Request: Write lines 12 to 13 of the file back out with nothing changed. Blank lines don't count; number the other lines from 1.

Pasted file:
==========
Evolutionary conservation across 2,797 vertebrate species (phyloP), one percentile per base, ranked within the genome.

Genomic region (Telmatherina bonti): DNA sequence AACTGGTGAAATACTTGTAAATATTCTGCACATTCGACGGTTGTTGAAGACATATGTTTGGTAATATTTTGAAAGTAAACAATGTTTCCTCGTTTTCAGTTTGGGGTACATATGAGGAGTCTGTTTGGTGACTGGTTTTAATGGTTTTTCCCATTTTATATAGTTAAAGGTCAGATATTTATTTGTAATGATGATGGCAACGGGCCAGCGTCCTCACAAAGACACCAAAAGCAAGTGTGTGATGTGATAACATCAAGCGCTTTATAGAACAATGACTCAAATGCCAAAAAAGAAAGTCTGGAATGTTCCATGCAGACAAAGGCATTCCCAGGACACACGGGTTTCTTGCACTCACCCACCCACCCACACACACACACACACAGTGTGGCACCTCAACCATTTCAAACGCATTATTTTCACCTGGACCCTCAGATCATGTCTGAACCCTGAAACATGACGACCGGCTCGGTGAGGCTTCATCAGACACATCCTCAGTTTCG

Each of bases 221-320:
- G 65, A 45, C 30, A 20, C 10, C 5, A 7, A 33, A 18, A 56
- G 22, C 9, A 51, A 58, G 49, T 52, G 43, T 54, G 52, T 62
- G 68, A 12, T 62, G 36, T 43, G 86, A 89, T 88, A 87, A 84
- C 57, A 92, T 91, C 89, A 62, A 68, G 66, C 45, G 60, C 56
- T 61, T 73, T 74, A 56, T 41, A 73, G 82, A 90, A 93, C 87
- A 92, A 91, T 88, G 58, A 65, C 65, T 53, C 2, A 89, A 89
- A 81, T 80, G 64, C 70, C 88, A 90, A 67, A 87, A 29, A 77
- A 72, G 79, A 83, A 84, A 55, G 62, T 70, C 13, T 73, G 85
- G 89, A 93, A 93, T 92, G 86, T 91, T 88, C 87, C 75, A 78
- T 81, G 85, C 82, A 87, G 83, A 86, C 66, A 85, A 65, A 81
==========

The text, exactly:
- G 89, A 93, A 93, T 92, G 86, T 91, T 88, C 87, C 75, A 78
- T 81, G 85, C 82, A 87, G 83, A 86, C 66, A 85, A 65, A 81